Chiles is one highly respected assistant, rated as one of the top-40 mid-major conference assistants on hoopscooponline.com. He was also a top point guard for the Lions in the late 1980s before graduating in 1989. At Iona, Chiles has won a reputation as a well-connected New York City recruiter, while being associated with one of the better teams in the MAAC. He was also a candidate for the Long Island University coaching job last year. Chiles confirmed he had applied for the position but declined further comment.
Lee was captain of the Columbia basketball team in 1985-6 and was an assistant coach for 10 seasons under both Jack Rohan and Armond Hill. In 2000, Lee moved to Northwestern as an assistant when Bill Carmody took the head coaching job there.
Despite his connection to the Princeton offense used by both Hill and Carmody, Lee indicated that he would not necessarily employ such a system.
"I don't think you can be successful at that place doing just that," Lee said of the Princeton offense. "There's just too much familiarity [in the Ivy League], and Princeton is going to take the best guys who run that system."
Columbia Assistant Coach Bill Johnson has been with the Lions since 1997 and is also on the list of top-40 mid-major conference assistants. Johnson was often credited by Hill for the team's defensive success; with Johnson acting as a defensive coordinator of sorts, Columbia consistently ranked as one of the nation's best teams in points-allowed. He graduated from Nebraska in 1988 and was a Cornhusker assistant when the school won the 1993 NIT. Johnson declined to comment on the coaching search or to confirm his candidacy.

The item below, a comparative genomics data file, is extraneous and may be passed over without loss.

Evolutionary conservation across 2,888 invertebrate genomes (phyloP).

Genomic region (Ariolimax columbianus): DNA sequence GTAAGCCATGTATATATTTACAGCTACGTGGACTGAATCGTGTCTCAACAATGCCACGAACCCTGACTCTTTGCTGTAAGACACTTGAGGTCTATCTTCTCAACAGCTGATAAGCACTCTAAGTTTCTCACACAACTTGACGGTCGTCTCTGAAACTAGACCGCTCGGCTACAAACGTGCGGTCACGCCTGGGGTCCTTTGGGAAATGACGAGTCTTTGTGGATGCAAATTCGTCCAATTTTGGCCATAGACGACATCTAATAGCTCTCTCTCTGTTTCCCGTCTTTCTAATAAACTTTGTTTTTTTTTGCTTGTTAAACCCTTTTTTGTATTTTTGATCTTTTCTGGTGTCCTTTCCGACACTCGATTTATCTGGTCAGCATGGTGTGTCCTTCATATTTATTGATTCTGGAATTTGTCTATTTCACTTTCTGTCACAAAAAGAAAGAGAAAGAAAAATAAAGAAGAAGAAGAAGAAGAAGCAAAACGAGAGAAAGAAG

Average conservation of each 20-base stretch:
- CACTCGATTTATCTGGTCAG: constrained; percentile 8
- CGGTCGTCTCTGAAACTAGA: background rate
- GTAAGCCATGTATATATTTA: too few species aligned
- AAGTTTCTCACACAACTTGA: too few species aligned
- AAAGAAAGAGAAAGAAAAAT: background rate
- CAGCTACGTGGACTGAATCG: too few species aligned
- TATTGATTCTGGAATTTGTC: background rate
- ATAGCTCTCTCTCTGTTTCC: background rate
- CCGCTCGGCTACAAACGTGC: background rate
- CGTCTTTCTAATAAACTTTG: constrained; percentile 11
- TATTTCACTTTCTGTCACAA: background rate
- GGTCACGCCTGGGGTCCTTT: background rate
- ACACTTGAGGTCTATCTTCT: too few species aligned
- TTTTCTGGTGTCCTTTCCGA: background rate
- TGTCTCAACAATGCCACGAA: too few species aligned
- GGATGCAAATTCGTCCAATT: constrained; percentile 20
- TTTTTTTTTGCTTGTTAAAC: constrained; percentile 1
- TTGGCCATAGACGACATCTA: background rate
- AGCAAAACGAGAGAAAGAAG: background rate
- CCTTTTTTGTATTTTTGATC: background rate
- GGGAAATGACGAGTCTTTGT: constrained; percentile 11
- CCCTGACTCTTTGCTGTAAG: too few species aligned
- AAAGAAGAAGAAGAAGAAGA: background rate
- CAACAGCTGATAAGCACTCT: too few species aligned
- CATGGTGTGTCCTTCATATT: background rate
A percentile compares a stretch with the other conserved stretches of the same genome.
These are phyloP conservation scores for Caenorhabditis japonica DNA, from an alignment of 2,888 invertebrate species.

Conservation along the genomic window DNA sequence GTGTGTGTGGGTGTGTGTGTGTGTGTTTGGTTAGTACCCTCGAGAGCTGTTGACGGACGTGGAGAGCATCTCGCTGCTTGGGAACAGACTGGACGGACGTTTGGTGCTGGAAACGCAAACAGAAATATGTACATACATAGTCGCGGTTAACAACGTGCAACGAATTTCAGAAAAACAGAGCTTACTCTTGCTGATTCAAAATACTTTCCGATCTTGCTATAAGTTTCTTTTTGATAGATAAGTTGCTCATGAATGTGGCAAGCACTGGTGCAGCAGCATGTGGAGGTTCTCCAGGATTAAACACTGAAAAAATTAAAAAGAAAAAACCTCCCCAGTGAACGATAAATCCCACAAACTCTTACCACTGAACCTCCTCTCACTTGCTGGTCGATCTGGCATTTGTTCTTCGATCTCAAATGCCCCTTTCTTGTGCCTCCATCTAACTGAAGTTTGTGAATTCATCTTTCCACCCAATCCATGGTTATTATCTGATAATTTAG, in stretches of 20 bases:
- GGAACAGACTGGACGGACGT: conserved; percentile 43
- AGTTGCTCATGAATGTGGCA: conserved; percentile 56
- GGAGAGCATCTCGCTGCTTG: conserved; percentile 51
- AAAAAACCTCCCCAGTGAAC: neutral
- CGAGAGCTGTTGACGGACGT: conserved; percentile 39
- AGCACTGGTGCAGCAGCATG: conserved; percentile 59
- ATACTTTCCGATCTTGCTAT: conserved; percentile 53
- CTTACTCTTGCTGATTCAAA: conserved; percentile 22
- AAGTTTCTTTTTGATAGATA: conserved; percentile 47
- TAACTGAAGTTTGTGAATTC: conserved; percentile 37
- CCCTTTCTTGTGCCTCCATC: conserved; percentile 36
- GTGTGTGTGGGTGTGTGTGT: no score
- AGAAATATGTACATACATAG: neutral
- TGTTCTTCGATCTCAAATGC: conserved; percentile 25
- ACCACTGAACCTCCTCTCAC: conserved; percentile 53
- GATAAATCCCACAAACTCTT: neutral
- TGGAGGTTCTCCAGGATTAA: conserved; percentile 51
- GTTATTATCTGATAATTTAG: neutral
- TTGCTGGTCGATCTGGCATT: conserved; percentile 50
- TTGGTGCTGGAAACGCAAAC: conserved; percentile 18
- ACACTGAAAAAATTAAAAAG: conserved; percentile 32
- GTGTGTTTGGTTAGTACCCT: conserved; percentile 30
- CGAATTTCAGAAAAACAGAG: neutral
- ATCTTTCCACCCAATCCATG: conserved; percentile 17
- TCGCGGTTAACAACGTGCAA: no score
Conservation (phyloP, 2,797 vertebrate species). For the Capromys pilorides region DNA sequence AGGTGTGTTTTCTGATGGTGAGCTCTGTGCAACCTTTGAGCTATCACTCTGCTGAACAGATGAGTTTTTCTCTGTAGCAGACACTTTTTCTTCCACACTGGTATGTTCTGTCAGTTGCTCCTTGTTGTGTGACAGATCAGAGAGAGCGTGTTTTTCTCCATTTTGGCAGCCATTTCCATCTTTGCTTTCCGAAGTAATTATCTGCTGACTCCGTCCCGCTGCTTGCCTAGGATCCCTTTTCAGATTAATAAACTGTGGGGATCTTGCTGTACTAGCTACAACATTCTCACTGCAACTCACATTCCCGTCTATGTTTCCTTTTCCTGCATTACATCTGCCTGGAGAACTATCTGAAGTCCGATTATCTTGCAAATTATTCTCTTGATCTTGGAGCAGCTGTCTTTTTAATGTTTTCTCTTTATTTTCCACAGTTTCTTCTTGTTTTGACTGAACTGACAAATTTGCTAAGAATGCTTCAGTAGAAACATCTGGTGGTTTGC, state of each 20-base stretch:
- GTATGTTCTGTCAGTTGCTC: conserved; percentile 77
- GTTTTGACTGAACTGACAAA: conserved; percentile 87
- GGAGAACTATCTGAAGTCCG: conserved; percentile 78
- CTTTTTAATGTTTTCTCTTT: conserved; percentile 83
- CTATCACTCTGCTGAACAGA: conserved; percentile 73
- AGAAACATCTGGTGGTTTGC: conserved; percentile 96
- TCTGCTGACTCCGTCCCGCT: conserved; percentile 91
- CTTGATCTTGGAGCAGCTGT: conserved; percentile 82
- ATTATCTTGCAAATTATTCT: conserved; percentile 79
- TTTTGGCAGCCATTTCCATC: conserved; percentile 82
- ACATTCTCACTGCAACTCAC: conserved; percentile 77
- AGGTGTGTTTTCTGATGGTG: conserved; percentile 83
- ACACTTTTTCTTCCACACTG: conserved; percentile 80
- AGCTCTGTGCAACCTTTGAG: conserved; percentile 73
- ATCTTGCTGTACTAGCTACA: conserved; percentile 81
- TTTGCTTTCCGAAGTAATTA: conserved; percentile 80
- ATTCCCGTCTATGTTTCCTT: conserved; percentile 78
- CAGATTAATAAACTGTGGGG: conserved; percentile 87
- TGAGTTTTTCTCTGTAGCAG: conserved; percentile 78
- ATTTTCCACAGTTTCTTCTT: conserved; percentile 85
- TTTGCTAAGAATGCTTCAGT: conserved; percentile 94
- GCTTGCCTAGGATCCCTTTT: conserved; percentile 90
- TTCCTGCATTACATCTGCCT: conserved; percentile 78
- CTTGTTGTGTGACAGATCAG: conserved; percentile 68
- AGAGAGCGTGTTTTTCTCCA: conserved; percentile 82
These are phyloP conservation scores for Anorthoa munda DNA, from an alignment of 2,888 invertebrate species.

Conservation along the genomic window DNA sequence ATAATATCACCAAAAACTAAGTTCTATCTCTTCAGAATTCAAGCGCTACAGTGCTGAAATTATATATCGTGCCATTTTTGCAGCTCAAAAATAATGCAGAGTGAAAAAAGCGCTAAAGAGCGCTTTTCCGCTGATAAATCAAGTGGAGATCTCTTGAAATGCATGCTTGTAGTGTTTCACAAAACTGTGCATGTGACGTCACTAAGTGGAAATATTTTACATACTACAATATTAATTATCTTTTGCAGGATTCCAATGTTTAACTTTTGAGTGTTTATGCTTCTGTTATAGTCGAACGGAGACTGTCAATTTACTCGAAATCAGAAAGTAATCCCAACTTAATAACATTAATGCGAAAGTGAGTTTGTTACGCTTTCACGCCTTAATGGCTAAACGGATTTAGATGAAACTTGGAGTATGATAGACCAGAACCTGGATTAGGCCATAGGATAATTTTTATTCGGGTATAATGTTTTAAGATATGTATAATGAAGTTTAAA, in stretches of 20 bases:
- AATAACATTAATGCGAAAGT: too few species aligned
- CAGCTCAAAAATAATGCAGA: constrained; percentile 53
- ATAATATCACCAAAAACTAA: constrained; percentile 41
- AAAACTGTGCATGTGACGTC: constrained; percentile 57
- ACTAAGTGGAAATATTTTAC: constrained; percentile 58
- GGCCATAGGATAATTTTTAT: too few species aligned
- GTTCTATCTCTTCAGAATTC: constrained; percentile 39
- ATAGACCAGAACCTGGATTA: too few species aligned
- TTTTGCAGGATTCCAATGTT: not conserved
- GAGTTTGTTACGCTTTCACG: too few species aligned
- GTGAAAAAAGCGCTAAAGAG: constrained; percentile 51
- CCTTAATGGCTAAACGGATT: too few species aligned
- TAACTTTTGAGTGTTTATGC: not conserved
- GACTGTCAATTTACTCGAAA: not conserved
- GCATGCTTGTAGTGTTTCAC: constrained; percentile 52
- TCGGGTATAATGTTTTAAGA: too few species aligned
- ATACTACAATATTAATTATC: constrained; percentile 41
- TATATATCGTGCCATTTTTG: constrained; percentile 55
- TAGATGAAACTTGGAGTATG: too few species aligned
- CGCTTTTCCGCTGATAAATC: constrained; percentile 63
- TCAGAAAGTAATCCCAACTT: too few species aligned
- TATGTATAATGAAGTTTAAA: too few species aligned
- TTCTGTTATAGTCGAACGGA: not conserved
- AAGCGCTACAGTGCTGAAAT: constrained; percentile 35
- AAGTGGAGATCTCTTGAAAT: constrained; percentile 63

Since Hill was dismissed on March 10, Johnson and Assistant Coach Walter Townes have been working to oversee the team during the transition, including completing the recruiting process for the Class of 2007. The team is currently in its Ivy League-imposed rest period, meaning that coaches are not allowed to run practices or have basketball-related contact with players. Johnson, Townes, and volunteer assistant Doug Stewart, however, have been working hard on the recruiting trail, staying in contact with prospective players with whom Columbia has been in contact since last September.
"We're going back out to reassure recruits that they chose Columbia for what the school is about," Townes said.
"There was a reason why they were interested in Columbia beyond one person and those things are still there," Johnson said, citing the city, an Ivy League education, and a chance at playing time. "We're working hard to represent Columbia the best we can until a new coach is in place."
Recruits will be notified on April 2 if they are accepted, and, like all other admitted students, will have until early May to decide whether they wish to attend. Columbia's affirmative action policy requires a 30-day open application period before a new coach is hired. But as minority candidates, Chiles and Abdul-Jabbar could be named to the post before the end of 30 days.